Digital transformation is a prerequisite for most companies to maintain their competitive or leading position. Especially in these uncertain times, it has become apparent that digitization is indispensable for companies if they want to be and remain successful. The company must be agile and innovative and, moreover, always put the customer first (customer-centric). Digitization is a catalyst that can provide the company with a competitive advantage.
It is important to be innovative at different levels within the organization. For that to succeed, it is vital that there are commitment and a willingness to change at all levels of the organization. This requires a shared understanding of what digital transformation means and what new technologies entail. Research has shown that when all employees understand how new technologies change their work, they are more positive about digital transformation and more willing to support and ensure the success of such a change process.
Digital transformation is now a prerequisite for companies to maintain their competitive or leading position. Especially in these uncertain times, it has become apparent that digitisation is indispensable for companies if they want to be or remain successful. Successful organisations understand that only incremental improvements, i.e. doing digital, is not enough in the long term. But that transformational ad disruptive change, i.e. being digital, must be ensured.
Initially, and in most cases (roughly 75% of the time), digitalization is about optimizing existing processes (incremental innovation) that yield improvements in the short term. These improvements will mainly be visible on the cost side of the company, but in a number of cases, they can also have a positive effect on the turnover side, for example, because customer satisfaction will increase. Incremental innovation is almost always fed from the operational side of the company; where one is in daily operational contact with internal and external customers, where one encounters inefficiencies and where problems cause operational “pain” or dissatisfaction. Simple examples are: the use of a chatbot in a call centre to handle the simple calls, autonomous robots in a warehouse to increase efficiency or the use of data and algorithms to streamline orders.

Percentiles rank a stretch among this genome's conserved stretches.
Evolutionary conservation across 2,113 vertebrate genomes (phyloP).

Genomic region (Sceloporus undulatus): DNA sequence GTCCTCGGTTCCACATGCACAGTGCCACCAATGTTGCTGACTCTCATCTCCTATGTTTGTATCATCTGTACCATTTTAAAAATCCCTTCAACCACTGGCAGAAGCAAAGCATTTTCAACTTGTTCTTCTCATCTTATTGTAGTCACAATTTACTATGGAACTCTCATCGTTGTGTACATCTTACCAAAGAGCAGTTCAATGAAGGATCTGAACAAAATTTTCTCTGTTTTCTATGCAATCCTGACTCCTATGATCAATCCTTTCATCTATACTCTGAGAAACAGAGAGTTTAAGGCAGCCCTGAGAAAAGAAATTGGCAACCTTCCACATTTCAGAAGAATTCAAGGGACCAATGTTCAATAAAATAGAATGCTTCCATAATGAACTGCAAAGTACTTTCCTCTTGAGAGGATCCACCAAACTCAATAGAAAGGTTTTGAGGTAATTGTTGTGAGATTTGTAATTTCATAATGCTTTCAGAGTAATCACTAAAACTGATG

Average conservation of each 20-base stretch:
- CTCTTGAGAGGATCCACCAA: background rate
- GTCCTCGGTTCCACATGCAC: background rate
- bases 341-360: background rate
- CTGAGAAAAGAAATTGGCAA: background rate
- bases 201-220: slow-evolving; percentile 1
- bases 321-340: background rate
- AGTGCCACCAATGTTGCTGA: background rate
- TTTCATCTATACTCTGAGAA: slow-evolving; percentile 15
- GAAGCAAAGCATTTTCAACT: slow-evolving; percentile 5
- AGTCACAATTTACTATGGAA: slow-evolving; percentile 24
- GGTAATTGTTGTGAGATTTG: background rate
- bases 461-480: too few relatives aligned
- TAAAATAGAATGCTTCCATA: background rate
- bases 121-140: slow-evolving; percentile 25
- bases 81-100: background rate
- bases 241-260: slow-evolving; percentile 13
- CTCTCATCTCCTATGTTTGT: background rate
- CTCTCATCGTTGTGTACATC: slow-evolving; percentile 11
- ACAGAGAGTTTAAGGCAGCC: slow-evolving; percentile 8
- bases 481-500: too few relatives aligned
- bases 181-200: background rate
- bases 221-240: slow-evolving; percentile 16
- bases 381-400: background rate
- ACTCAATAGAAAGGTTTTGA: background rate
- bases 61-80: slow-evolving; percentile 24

To a lesser extent (20% of the time), and in the medium term, transformation deserves attention within the company. By transformation, we mean offering new or adapted products or services to existing or new customer groups. This offers opportunities for cross and upsell and often also for a rapid market introduction of new products. The effects of such transformation are mainly visible on the revenue side and will eventually broaden and deepen the customer portfolio. Transformation, in most cases, comes is driven by the middle management within companies; for example from the sales